Don’t Hide. Talk.
My anorexia enjoys silence. It cackles in delight when I keep what is going on inside of me a secret from those around me. To keep the restriction a secret means to have a small victory. By restricting food I provide my eating disorder with energy to continue on its destructive pathway. A restrictive diet provides energy to everyone in my head but me. The same goes for purging. While my main struggle has been restrictive, I have had battles with purging and tricking my mind into believing I was still “being compliant” because I had consumed the meal. Purging thrives in secret as well.
The core of maintaining an eating disorder relies on manipulation of yourself and others and lying blatantly and by omission. I have learned that I am an amazing liar. While this skill comes in handy when I am planning a surprise birthday party or have an excellent date night idea, it is also part of me that nearly took my life.
When I was in treatment I continued my pathway of lies and hiding. I would put food in chairs, shoes, and flower vases to avoid eating and avoid the disappointed looks from the residential counselors. Those strategies only lasted so long because my weight began to decline again. Eventually I had to come clean with what was actually going on during snack time and face my inner demons. I was put on supervised snack and meals. I was under lock-and-key.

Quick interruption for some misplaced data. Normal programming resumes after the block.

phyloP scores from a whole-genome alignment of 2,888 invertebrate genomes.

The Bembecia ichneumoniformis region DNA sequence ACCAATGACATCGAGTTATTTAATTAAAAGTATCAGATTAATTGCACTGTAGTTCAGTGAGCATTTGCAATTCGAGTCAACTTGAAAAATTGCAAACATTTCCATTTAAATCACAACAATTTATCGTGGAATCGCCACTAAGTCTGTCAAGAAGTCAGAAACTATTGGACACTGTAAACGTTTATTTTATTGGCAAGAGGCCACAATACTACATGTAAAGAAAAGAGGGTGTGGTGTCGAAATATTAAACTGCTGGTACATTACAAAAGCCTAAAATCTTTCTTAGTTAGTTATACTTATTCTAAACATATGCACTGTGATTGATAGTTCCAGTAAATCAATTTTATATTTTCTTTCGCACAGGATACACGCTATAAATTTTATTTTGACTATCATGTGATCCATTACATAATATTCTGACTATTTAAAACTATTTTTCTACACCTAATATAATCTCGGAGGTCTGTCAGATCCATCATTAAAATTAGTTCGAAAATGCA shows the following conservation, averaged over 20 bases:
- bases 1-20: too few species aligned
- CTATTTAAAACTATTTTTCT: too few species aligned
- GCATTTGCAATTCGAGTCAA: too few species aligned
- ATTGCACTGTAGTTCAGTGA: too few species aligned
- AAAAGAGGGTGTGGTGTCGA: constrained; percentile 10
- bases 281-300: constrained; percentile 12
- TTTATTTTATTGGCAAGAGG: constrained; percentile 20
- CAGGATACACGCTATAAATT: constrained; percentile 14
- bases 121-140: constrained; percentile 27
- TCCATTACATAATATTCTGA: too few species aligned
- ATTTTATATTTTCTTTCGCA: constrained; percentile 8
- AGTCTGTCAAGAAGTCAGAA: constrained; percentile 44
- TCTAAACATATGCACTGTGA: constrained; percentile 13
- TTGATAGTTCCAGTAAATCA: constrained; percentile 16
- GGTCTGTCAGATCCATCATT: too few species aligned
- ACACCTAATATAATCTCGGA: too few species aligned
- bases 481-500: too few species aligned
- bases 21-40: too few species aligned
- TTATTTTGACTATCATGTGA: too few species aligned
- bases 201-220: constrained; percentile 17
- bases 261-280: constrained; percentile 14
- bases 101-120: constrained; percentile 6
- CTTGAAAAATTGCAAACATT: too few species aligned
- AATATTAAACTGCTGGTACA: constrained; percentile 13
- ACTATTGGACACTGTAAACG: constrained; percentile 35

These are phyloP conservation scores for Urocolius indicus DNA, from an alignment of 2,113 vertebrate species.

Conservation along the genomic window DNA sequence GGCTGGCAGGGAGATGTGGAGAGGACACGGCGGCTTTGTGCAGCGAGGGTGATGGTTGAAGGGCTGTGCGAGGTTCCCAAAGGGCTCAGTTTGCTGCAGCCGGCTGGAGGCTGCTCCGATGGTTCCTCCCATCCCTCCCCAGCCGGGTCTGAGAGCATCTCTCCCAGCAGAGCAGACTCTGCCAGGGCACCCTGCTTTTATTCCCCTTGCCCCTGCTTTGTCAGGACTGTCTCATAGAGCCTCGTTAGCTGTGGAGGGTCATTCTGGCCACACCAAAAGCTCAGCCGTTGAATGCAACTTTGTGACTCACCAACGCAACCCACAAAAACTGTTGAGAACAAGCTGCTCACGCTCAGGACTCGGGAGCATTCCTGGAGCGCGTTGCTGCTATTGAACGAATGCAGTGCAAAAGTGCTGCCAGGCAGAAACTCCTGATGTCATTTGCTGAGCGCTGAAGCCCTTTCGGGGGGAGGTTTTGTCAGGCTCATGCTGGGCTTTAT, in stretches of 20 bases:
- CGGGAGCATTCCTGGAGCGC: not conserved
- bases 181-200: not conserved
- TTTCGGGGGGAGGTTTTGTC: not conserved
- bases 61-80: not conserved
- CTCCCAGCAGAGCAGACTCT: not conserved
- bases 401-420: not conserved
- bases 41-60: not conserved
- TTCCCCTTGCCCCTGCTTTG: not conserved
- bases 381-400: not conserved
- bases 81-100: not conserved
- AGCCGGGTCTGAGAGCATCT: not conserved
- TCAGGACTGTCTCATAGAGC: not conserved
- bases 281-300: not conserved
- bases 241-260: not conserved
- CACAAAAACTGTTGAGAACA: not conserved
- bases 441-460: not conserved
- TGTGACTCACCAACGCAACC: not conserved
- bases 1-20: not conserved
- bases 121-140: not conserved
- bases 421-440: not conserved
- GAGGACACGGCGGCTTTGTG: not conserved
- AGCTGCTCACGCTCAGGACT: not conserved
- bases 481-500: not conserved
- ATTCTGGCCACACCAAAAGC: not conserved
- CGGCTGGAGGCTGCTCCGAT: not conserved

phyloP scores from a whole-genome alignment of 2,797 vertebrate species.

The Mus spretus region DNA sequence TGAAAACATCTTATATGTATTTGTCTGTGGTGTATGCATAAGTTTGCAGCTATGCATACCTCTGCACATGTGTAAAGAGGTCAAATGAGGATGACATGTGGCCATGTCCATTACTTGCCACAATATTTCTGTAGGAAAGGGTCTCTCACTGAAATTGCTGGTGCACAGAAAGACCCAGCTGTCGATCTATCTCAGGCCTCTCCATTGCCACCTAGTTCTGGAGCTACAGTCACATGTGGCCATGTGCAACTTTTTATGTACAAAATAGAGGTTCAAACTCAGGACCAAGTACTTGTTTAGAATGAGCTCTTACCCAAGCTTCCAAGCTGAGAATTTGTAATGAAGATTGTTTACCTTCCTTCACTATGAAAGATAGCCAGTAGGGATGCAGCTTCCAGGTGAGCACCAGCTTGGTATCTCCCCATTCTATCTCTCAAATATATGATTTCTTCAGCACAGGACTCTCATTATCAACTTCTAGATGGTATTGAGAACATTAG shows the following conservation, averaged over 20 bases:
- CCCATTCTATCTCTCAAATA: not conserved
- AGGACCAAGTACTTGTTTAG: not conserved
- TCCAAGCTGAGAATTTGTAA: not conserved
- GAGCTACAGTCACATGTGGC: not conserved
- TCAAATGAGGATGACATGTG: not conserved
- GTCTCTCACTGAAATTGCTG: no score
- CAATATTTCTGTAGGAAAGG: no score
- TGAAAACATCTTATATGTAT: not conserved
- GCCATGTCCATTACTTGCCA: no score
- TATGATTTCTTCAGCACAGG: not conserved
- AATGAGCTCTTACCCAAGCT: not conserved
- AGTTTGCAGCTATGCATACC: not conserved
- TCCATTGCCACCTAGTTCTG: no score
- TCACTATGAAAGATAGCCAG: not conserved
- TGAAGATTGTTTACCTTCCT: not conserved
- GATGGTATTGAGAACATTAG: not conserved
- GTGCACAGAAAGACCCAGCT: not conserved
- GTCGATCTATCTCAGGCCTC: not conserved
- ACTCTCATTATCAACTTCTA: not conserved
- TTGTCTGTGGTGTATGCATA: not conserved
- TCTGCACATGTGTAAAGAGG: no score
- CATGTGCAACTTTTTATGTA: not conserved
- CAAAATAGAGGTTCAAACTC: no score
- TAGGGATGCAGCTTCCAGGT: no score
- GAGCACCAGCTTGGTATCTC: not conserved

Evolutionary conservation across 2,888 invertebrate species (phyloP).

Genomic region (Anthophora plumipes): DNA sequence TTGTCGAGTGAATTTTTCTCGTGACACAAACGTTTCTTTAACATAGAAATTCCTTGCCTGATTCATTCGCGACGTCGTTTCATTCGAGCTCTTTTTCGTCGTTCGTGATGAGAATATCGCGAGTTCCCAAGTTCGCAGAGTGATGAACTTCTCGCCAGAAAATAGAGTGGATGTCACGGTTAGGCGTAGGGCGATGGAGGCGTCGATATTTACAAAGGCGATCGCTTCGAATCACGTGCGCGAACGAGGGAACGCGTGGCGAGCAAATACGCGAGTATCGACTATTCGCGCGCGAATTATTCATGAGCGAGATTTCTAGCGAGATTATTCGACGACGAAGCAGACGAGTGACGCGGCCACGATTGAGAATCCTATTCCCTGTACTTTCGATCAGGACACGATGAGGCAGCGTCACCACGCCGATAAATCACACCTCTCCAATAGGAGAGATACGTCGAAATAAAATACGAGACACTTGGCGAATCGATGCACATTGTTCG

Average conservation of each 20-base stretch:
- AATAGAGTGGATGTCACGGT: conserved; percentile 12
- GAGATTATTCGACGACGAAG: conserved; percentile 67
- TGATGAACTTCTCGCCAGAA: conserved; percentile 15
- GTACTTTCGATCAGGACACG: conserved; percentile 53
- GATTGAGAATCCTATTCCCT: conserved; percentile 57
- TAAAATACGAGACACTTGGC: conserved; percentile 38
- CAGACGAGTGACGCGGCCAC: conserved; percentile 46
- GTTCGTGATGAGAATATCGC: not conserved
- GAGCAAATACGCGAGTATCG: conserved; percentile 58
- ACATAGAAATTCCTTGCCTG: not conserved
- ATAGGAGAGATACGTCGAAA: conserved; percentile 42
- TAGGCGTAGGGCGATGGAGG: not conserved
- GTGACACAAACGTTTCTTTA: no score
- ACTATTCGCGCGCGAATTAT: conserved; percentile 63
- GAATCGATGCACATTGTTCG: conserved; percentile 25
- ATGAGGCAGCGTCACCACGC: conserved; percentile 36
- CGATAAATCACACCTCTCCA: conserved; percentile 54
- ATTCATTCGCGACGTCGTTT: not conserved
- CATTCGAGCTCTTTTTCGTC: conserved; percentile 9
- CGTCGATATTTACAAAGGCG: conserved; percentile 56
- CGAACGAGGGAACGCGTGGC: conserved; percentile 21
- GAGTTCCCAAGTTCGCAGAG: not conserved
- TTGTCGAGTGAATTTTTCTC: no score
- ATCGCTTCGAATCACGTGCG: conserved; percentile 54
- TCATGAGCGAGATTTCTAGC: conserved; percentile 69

It took me months to realize the power of honesty. I am still realizing that power. Honesty does not come hard for me except in regards to when my honesty may hurt the other person either directly or indirectly. For example, if I skip a meal it is extremely hard for me to tell my wife even though I know that she would want to be informed of what happened so she could help me in the future. I do not want to disappoint her though. In treatment, I wanted to be the “perfect” patient and always eat my meals; but I did not want to put in the work to actually get better. My desire to recovery took over 2 months of being in residential treatment.
Here I am today. I am not secret free, nor am I an open book, but I have found a balance.
For me, writing is a huge part of my recovery. This blog has helped hold me accountable and share my story with others. While my followers are not in the thousands and my comments are minimal, I feel positive about my writing. I know that, at the very least, I am helping myself. I organize my thoughts. Battle my demons. Desire to recover. This is my way of being discovered. My dream is to be an Eating Disorder Advocate and show the world that there is live beyond anorexia or bulimia or other eating disorders. We can work together and stand up for our right to live. I am Taking a Leap and talking daily for my right to live.